# What is Covariance?

### Abdulla Javeri

This is the first of a series of videos that examine the relationship between two assets. There are three basic measures that are usually used - this video pertains to covariance. Abdulla explains this method by using an example and outlining the formula.

This is the first of a series of videos that examine the relationship between two assets. There are three basic measures that are usually used - this video pertains to covariance. Abdulla explains this method by using an example and outlining the formula.

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### What is Covariance?

4 mins 40 secs

Overview

Covariance measures the directional relationship between two assets. When calculated, it can help determine how one asset moves in relation to another.

Key learning objectives:

• Understand and learn how to calculate covariance

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Summary

#### What is covariance?

The first thing we need to do is find the average daily return for two different assets, that’s x-mean and y-mean. Next, for each data point subtract the mean from the actual return for both x and y.  Then, multiply the two and repeat for each data point and add up all those products. Finally, divide by n, if you consider the data to be the entire population, or n minus one if you consider the data set as being a sample from a larger set of data. That’s the covariance. The result will be either a positive number or a negative number and it’s the sign that’s important.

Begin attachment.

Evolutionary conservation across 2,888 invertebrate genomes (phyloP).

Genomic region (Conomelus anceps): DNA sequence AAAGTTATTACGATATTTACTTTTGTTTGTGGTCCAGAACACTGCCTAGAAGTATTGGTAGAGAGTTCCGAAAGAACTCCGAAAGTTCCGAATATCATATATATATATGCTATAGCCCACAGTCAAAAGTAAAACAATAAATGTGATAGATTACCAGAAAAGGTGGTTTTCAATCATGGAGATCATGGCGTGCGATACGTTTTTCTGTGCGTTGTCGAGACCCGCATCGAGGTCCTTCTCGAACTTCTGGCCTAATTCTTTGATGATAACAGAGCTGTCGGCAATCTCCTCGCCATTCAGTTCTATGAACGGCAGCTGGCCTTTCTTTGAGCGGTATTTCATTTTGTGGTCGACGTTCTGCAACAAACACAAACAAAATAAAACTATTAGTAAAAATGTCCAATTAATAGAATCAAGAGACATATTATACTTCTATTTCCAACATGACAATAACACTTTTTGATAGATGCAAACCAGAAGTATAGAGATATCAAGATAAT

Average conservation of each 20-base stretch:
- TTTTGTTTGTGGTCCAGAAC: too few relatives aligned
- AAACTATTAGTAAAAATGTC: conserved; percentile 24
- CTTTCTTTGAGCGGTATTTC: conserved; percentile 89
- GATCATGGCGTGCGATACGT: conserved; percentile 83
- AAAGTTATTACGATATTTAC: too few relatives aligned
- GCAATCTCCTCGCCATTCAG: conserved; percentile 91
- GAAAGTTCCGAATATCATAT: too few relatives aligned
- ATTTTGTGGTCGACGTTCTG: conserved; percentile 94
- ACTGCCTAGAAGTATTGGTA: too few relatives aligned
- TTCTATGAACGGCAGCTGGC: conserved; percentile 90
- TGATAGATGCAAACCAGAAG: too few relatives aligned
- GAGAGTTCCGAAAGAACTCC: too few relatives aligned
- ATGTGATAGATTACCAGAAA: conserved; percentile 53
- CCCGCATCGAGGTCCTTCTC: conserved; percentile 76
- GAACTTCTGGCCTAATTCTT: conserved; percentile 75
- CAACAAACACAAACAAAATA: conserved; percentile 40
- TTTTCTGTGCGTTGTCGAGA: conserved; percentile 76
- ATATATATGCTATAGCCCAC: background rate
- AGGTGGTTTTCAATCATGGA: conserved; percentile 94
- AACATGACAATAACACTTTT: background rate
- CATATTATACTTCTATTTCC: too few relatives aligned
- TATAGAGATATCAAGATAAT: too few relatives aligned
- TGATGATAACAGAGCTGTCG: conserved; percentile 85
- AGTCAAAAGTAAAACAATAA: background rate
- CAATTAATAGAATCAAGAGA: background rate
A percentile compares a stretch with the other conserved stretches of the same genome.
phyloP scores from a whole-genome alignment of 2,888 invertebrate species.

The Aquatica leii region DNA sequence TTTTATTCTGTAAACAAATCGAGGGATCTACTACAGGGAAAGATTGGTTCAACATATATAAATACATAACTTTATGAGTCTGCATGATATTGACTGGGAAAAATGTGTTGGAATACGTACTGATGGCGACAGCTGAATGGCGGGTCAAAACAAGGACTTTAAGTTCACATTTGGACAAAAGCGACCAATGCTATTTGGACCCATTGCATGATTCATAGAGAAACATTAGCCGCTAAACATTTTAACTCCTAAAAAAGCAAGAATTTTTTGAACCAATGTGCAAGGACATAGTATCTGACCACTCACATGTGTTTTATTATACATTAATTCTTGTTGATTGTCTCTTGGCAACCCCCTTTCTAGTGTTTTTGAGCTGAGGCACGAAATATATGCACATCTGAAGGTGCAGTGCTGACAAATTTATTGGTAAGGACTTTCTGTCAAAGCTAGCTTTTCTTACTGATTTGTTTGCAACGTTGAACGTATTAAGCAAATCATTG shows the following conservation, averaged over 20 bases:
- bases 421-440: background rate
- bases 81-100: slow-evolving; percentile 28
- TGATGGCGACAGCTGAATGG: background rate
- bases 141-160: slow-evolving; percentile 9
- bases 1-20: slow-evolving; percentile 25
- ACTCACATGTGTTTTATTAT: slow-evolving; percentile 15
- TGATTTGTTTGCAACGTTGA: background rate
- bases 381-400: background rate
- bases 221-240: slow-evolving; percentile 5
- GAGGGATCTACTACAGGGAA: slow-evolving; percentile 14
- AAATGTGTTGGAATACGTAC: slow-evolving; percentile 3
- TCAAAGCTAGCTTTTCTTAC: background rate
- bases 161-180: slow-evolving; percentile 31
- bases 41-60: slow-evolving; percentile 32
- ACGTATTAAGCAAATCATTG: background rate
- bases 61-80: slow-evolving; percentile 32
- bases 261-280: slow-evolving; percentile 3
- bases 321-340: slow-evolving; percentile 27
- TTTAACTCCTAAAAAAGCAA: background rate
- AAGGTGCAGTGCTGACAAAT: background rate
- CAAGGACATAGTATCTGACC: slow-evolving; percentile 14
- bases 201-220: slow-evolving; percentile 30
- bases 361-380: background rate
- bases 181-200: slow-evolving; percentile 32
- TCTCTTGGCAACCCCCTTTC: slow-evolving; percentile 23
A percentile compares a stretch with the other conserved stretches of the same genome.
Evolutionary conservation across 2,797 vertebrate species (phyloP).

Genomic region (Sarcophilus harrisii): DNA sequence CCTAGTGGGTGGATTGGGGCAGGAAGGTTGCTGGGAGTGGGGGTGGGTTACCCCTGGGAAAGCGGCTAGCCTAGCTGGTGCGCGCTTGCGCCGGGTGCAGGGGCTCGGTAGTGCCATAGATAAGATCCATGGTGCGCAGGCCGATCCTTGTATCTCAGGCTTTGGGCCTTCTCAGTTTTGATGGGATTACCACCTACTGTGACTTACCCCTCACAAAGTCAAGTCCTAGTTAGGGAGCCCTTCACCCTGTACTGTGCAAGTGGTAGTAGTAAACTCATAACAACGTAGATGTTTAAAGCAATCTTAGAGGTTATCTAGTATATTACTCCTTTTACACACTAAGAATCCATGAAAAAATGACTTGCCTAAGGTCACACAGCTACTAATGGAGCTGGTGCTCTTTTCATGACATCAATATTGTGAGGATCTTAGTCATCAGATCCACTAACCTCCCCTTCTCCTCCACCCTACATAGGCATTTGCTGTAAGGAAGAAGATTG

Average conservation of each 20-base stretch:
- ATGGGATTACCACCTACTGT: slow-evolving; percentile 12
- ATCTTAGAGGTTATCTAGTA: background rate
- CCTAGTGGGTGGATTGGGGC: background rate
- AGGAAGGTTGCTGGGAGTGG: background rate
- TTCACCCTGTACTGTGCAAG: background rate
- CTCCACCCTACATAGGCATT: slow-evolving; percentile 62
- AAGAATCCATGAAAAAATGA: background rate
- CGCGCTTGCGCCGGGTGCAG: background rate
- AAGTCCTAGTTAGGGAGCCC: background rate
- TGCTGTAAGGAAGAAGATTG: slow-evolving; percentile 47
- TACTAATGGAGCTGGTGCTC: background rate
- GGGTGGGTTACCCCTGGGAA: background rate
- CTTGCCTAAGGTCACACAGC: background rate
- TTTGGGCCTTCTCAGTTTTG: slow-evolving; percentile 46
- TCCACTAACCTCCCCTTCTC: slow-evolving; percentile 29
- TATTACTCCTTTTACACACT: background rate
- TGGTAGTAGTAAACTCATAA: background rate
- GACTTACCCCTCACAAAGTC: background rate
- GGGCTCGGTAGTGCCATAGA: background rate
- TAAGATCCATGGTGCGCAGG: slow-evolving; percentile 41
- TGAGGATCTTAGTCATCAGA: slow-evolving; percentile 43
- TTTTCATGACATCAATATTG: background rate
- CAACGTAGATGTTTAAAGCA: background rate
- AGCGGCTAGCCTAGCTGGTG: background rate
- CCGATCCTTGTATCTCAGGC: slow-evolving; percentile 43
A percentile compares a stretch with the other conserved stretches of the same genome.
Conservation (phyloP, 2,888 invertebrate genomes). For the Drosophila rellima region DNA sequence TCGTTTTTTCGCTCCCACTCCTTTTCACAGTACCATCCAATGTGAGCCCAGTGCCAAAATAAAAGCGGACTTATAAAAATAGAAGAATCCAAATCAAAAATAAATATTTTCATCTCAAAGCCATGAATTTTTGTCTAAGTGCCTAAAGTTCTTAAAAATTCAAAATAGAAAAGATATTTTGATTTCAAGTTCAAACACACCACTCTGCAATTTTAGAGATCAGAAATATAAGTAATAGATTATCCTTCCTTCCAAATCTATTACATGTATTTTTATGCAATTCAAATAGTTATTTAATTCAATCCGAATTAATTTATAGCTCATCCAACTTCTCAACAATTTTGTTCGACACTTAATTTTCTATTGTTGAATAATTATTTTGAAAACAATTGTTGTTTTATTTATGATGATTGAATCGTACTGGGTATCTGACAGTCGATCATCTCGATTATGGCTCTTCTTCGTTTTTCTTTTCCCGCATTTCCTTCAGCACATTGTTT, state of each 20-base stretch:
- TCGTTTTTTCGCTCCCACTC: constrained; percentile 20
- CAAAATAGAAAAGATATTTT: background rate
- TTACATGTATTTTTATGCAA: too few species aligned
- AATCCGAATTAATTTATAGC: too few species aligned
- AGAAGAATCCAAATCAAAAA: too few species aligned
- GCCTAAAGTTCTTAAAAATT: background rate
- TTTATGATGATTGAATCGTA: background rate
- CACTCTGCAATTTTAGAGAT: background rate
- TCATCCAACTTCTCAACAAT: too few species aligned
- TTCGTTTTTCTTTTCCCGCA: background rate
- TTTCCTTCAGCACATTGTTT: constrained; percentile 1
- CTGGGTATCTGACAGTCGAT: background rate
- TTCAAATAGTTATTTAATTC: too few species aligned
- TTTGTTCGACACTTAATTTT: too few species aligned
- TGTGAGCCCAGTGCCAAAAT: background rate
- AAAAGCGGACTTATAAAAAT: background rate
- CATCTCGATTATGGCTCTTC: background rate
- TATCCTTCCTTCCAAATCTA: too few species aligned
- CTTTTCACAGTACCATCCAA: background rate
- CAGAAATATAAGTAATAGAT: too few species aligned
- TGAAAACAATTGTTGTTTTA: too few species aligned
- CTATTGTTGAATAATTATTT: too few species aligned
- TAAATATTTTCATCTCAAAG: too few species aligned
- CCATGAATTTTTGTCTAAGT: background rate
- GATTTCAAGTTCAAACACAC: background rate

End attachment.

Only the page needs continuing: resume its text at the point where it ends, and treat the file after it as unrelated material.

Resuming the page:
Cov(xy) = Σ (X - Xmean) (Y - Ymean)/n

n - 1 for sample

#### What is the significance of covariance?

• A positive covariance means that they tend to go up and down at the same time, but not always.
• A negative covariance means that they tend to move in opposite directions, but not always.

The magnitude of the number is not important. If prices were used as inputs, one asset might have a high price, the other a low one, or both might have high prices. The resulting number will be dependent on the size of the inputs and therefore not relevant or useful.

#### What are the limitations of covariance?

The main drawback with covariance is that it gives us a binary result, positive or negative. It doesn’t allow us to identify the area where, in reality, we would consider the relationship to be weak or non-existent. It doesn't tell us anything about the strength of that relationship. We leave that to correlation, and covariance is a stepping stone to correlation. Nor does it tell us anything about the size of the relationship, by that we mean if gold moves by 1%, by how much would we expect the Euro-Dollar rate to move. We leave that to linear regression.